Welcome to Something to Say.
Language is how we discover belief. When we fail to put words around what we believe and why we believe it, we have little more than undifferentiated and vague sensations unable to inform our actions. Contemplating our experience, then putting it into words means we must interpret and find a place for new discoveries that enhance awareness. Language renders sensation intelligible. It gives us the tools to interpret and integrate its meaning into our ever-evolving selves where it becomes belief. The upshot of all this is having something to say, even when you say it to yourself alone, is always worth it. In a way, what we say allows us to meet and get to know who we are.
This blog is principally focused on how articulating what is in our hearts and minds helps us make sense of life. It also helps define our differences and commonalities. If all this sounds like I’m promoting the so-called “examined life”, I suppose I am. We can’t keep ourselves from asking the big existential questions. Every life includes events that spark wonder about meaning and purpose; to understand what it means to be human. It is language’s job to penetrate these elusive mysteries. In some manner, I try to explore meaning and purpose in my writings. Ironically, I have anthropomorphized animals to share my thoughts on uniquely human existential matters in my three books: A YORKIE’S TALE, THE BLACK FOX OF BECKHAM, and NATHANIEL’S GOT THE BLUES. (All books are available through most online booksellers.)
More recently, the focus of my writing has been on discovering meaning in the little things we encounter but often overlook; the day to day experiences taken for granted. I am a big fan of Annie Dillard, especially her PILGRIM AT TINKER CREEK. She tells a sweet story from her childhood in which she hides a penny among the roots at the base of a tree in her neighborhood. She invites a lucky passer-by to participate in a treasure hunt, of sorts by drawing chalk arrows along the sidewalk with the tantalizing teaser “Free money this way!” If you follow the arrows, a reward awaits; the hidden penny. Her insightful reflection has to do with the casual disregard most of us have for such a petty discovery. Yet, she proposes most of our day to day experiences are much like the penny hidden under the tree; hardly worth the effort to bend over and pick up. We dismiss and overlook these small treasures, with no consideration of the reward such experiences may offer. Her point is this: we miss so many of the critical lessons life serves up because we believe them to be essentially worthless. Yet, life is mostly comprised of pennies. The paths we follow are strewn with them. Life is comprised of relatively little spectacle, but is exquisitely nuanced. I have tried to write pieces that invite discovering the profound within the mundane; finding value within life’s smallest treasures.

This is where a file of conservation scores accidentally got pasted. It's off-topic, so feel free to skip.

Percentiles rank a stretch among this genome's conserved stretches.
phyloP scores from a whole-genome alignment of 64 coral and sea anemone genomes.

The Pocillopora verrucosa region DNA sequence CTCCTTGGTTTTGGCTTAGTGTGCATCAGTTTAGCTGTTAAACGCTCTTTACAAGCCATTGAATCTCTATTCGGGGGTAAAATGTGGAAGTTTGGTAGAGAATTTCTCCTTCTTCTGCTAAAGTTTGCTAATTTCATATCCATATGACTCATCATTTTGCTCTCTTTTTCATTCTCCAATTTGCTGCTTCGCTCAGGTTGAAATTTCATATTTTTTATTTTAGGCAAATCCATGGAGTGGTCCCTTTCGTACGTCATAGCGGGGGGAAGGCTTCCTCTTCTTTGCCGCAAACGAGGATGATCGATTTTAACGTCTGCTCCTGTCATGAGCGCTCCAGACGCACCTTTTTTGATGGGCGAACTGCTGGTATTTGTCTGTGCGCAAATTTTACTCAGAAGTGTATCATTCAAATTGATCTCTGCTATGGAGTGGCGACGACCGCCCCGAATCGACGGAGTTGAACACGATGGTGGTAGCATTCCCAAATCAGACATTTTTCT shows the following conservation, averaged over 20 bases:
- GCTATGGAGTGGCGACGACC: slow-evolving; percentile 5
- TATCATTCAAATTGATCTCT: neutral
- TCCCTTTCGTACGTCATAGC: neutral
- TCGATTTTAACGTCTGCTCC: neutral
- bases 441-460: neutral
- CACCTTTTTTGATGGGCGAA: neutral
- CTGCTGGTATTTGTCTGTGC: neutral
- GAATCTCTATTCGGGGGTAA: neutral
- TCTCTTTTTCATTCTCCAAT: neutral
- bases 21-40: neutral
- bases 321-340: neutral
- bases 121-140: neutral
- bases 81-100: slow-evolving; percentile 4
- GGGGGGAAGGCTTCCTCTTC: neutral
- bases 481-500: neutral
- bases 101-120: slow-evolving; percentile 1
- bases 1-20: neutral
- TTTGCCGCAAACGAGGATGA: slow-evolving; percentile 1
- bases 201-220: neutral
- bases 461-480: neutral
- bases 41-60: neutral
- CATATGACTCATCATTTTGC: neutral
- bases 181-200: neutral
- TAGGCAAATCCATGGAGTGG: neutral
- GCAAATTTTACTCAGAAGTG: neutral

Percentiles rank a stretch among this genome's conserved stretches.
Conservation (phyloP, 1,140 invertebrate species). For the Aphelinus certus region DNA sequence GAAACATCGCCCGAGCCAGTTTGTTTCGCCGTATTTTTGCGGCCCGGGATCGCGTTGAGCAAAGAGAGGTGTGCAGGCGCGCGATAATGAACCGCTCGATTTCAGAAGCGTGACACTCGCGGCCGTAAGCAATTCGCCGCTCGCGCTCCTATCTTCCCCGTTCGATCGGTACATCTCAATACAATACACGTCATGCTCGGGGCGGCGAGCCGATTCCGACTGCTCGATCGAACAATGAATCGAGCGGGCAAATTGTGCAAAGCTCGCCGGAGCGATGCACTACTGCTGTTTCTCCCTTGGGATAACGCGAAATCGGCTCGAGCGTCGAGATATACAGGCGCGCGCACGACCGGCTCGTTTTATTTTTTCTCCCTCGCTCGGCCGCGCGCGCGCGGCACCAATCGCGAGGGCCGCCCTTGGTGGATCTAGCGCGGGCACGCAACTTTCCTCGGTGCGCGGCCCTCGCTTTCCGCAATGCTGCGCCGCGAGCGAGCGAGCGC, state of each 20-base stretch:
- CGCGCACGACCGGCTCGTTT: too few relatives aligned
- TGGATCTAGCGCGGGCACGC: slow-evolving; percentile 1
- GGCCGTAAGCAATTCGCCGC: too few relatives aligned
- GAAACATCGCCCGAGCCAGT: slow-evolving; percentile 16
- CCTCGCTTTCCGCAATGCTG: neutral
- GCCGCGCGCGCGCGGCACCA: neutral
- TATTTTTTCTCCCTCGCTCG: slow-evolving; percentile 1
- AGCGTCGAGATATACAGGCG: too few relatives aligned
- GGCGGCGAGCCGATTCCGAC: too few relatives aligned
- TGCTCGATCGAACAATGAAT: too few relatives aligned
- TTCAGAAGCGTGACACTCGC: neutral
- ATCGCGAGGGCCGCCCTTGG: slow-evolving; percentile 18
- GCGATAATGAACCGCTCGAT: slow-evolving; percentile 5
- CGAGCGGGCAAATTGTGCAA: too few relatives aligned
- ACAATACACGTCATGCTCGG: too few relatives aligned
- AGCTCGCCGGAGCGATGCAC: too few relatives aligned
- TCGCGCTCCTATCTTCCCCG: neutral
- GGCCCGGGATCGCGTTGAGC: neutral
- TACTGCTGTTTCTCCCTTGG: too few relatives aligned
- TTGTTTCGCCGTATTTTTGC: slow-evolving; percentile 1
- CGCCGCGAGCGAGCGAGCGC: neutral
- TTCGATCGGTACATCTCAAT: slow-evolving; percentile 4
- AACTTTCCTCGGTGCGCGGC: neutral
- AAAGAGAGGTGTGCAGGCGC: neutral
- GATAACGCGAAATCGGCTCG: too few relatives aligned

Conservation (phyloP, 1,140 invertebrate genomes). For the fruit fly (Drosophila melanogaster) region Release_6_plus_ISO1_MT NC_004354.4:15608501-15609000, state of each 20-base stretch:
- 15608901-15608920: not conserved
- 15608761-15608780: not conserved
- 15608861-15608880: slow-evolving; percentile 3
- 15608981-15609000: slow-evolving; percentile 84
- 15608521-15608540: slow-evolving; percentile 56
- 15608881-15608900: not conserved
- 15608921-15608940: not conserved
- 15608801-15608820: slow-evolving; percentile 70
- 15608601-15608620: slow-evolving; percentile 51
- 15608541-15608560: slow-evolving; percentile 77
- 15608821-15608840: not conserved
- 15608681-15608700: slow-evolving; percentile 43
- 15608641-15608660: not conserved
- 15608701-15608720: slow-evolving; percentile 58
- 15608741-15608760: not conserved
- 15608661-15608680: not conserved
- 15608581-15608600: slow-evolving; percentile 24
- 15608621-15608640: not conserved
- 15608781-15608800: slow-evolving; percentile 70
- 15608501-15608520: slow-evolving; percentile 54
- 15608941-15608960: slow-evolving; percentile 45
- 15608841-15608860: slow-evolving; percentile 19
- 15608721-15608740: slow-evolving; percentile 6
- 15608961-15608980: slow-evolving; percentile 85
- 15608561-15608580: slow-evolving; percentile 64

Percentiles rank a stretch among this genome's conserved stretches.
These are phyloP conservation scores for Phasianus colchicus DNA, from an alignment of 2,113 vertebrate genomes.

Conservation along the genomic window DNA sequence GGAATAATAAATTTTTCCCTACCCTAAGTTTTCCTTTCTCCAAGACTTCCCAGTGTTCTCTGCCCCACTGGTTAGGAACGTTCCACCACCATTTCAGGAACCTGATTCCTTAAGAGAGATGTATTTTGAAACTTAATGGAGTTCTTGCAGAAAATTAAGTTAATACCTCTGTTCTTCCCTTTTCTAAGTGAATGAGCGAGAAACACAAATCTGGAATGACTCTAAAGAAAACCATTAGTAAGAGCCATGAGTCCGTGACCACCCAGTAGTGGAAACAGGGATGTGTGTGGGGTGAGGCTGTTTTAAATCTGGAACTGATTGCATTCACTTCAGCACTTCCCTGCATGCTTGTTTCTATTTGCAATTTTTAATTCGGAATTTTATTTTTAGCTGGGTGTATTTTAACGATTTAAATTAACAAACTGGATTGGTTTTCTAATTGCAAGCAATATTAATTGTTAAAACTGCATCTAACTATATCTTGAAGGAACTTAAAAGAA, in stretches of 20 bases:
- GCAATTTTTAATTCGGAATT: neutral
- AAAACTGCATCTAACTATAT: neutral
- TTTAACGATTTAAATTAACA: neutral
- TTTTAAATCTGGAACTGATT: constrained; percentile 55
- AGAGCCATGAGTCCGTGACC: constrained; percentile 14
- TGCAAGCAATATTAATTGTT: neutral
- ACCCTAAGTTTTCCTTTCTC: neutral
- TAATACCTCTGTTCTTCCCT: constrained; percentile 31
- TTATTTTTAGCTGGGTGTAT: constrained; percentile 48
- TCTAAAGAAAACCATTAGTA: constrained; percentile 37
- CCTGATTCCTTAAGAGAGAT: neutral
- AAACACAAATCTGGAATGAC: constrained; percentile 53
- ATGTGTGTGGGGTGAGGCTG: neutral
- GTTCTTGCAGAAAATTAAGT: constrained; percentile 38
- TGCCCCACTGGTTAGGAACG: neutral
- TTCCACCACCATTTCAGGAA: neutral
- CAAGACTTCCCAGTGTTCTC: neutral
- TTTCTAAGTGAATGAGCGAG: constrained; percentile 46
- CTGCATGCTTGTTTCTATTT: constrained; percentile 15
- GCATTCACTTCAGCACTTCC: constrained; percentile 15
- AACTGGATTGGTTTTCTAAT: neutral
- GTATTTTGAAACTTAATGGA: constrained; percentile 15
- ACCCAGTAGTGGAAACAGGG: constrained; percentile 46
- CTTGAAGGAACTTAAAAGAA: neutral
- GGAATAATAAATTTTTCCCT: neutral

“But if you cultivate a healthy poverty and simplicity, so that finding a penny will literally make your day, then, since the world is in fact planted in pennies, you have with your poverty bought a lifetime of days.”Annie Dillard, Pilgrim at Tinker Creek
I do hope you take some time to dip into some of the writing and as always, I am grateful for your comments, and, of course, honored by your ‘likes’, and ‘follows’.